Instead of an Answer, Eleison and other Defendants named in the lawsuit filed on Dr. Anthony’s behalf filed a motion to dismiss the lawsuit and to compel the parties to instead utilize the dispute resolution provision of the employment agreement. Defendants argued that Dr. Anthony’s claims arose from the employment agreement and that Dr. Anthony had agreed to arbitrate all claims, including claims arising from statute, which arose from the employment agreement. At oral argument on the motion, Defendants also argued, for the first time, that a plaintiff’s private right of action under the NJWPA is limited to allegations of the existence of an employment agreement that violates the law. Swartz Swidler opposed Defendants’ motion to dismiss the lawsuit.

The trial court granted Defendants’ motion to dismiss and compelled the parties to utilize the dispute resolution provision of the employment agreement. Swartz Swidler timely appealed the trial court’s decision.

On July 18, 2016, the Superior Court of New Jersey, Appellate Division – New Jersey’s intermediate appellate court – vacated the trial court’s decision and remanded the case to the trial court. The Appellate Division first held that a plaintiff’s private right of action under the NJWPA is not limited to allegations of the existence of an employment agreement that violates the law. It proceeded to hold that “the arbitration clause included no reference to a waiver of plaintiff’s statutory rights or a jury trial. Consequently, it did not constitute a valid waiver of plaintiff’s right to have his claims decided in a judicial forum.”

A copy of the Appellate Division’s opinion in Forrest Anthony v. Eleison Pharmaceuticals, LLC et. al. may be found here.

Swartz Swidler is a law firm that represents employees nationwide on employment issues arising from both federal and state law, including issues such as the inclusion and construction of dispute resolution provisions within employment contracts. If you are an employee that thinks you may need legal assistance as to your employment, please contact the law firm of Swartz Swidler, LLC today.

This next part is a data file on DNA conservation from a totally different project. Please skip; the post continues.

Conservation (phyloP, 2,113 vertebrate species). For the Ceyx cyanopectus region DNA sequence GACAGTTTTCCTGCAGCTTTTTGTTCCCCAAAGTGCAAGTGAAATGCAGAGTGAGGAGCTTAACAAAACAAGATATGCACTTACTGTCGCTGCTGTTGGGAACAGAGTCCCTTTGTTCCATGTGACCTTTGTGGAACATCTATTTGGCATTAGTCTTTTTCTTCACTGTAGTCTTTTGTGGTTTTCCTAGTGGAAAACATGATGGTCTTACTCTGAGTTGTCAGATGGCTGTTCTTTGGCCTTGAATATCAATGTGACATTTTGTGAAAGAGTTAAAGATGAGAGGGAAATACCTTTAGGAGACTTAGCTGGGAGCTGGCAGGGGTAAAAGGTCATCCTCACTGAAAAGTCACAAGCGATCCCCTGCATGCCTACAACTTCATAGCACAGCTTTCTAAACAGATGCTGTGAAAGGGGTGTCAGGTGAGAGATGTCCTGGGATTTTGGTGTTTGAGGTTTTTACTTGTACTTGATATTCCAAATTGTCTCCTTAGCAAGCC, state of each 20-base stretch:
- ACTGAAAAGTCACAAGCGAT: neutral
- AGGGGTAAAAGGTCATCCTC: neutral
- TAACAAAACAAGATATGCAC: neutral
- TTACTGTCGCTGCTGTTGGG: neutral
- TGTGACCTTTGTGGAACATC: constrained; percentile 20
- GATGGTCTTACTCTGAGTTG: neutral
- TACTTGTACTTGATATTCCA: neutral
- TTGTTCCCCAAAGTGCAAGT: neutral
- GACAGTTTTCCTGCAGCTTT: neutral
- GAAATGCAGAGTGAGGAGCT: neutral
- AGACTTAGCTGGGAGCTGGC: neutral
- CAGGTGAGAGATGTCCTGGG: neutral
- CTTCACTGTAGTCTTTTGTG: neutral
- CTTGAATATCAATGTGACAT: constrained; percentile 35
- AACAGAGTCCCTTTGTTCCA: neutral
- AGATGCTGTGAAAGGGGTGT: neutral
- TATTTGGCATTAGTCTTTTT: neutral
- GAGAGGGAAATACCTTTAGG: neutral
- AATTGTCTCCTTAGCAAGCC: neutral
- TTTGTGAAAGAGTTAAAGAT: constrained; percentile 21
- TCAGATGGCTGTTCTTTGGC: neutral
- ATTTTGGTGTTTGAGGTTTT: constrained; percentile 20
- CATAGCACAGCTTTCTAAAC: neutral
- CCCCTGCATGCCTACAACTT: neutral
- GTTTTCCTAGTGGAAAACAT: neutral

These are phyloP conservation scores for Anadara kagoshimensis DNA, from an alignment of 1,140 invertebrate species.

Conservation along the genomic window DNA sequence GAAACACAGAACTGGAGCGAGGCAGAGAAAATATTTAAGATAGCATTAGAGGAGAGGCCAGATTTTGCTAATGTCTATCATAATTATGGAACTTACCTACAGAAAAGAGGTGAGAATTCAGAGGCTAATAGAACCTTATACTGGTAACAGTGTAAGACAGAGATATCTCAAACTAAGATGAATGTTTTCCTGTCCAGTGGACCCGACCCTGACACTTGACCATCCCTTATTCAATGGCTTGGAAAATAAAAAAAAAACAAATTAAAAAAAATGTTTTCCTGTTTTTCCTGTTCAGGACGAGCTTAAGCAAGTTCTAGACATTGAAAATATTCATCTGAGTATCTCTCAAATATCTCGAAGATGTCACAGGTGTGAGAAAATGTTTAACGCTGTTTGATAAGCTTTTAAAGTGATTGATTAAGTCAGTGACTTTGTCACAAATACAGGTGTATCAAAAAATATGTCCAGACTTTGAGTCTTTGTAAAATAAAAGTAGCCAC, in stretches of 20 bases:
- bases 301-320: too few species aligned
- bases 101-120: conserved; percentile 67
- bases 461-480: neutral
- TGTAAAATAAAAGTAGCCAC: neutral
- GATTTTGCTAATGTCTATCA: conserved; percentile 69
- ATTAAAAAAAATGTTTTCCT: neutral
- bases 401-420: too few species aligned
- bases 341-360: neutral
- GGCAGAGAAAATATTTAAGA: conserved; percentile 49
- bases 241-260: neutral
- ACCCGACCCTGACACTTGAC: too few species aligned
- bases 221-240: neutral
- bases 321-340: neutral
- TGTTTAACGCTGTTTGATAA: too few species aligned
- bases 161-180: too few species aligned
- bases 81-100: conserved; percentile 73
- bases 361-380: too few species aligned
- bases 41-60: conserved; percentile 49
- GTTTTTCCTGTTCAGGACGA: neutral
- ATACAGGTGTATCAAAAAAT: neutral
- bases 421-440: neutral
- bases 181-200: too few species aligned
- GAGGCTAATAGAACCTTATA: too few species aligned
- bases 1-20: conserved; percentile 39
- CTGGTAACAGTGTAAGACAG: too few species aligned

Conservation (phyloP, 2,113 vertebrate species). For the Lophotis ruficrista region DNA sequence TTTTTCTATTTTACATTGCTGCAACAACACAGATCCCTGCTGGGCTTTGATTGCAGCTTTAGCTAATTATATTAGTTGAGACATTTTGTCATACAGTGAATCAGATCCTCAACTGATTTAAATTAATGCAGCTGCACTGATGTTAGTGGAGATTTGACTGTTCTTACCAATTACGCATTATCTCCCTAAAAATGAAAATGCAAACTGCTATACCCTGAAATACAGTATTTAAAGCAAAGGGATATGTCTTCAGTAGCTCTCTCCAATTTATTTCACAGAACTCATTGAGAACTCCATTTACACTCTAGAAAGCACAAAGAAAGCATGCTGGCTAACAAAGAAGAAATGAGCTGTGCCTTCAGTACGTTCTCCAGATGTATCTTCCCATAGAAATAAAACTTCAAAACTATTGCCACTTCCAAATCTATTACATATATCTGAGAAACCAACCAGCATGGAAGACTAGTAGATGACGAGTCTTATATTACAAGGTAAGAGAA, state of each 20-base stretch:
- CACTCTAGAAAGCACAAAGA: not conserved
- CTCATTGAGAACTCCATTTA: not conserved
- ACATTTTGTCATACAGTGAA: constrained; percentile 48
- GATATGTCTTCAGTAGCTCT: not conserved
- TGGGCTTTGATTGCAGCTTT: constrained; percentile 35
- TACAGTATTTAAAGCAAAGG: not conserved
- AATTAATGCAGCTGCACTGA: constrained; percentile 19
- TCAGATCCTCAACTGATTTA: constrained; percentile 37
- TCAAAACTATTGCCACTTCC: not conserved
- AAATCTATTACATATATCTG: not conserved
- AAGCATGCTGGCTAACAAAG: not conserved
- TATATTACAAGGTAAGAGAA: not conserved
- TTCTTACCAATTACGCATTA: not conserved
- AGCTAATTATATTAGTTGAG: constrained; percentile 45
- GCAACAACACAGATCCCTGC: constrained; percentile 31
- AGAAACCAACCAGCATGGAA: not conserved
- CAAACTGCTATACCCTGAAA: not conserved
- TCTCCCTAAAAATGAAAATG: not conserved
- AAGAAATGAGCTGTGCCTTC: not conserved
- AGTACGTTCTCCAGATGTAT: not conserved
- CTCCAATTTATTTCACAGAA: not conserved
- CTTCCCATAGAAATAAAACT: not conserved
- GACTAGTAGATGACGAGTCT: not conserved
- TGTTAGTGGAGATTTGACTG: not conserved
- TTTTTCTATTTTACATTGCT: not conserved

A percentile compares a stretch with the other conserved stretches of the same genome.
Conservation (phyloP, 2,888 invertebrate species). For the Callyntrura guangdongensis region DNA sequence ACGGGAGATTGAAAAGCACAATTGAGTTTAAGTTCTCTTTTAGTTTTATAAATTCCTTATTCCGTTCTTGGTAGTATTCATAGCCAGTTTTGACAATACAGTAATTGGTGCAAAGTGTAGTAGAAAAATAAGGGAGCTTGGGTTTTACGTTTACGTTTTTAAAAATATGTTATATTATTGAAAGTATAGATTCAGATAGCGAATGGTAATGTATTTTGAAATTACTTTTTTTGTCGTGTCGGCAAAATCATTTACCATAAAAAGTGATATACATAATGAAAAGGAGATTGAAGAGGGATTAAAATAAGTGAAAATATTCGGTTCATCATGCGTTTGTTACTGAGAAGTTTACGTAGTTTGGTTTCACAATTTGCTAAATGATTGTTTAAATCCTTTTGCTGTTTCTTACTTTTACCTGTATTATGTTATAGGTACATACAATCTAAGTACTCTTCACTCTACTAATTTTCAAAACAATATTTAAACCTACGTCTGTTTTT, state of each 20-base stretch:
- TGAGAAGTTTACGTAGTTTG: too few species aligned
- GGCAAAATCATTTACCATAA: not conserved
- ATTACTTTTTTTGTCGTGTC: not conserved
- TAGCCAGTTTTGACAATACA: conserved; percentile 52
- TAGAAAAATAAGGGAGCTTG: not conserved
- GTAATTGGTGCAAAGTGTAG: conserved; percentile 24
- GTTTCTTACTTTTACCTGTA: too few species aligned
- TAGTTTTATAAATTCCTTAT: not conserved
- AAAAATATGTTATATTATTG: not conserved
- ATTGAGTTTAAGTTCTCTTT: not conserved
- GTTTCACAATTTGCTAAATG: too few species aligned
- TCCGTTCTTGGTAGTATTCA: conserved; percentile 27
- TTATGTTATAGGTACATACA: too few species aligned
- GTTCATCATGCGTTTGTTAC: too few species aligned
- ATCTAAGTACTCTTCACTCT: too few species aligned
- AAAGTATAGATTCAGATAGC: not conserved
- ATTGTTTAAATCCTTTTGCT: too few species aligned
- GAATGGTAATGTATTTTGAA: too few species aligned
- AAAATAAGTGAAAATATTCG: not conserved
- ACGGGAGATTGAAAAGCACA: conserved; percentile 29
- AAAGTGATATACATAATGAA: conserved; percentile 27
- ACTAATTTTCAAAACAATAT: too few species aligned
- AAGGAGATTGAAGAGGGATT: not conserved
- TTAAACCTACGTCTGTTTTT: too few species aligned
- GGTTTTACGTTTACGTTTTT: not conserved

Recovering alcoholic claims illegal treatment and firing

A Florida resident filed suit against a New York City-based firm claiming violation of employment law in a 2012 series of alleged actions that he claims were orchestrated in retaliation for him being a recovering alcoholic.

Plaintiff of Pompano Beach, Fla., sued Computer Generated Solutions in the U.S. District Court Middle District of Pennsylvania on July 6, claiming disability discrimination by his employer throughout 2012 following a detainment across international borders. According to court documents, the plaintiff disclosed to defendant’s human resources department during his February 2012 hiring interview that he was and continues to be a recovering alcoholic.

The suit states that at no point during his employment did the plaintiff begin drinking; and that when he was required to travel to Canada on business in late April 2012, he was denied entry due to a previous D.U.I. charge. Flathmann alleges that his supervisor responded by calling him a drunk, then systematically eliminating his work and otherwise creating obstacles to his continued employment.

When the plaintiff allegedly reported the actions to HR in June and again in August 2012, he was supposedly told to resolve it himself. Maintaining that the defendant continued to sabotage his work, the plaintiff avers that his supervisor fired him on or about Sept. 14, 2012.

The suit states that retaliation and dismissal were based on his perceived and/or actual disability and his legally protected complaints, in violation of the Americans with Disabilities Act and the Pennsylvania Human Relations Act. Alleging a hostile work environment, Flathmann seeks monetary damages, attorney’s fees, and court costs. He is represented by Daniel Horowitz of Swartz Swidler in Cherry Hill, N.J. U.S. District Court Middle District of Pennsylvania Case 1:15-cv-01318-JEJ.

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Supreme Court clarifies when employers must accommodate pregnant employees

Pregnant Employees must be granted reasonable accommodations when the employer has provided similar accommodations to other individuals with similar limitations.

The United States Supreme Court ruling is a victory for Peggy Young, a former driver for UPS who claimed the package company violated her rights under the Pregnancy Discrimination Act (PDA). She will now have a chance to prove her case in a lower court where she had previously lost.  The ruling further provides support for women who are facing discrimination due to pregnancy.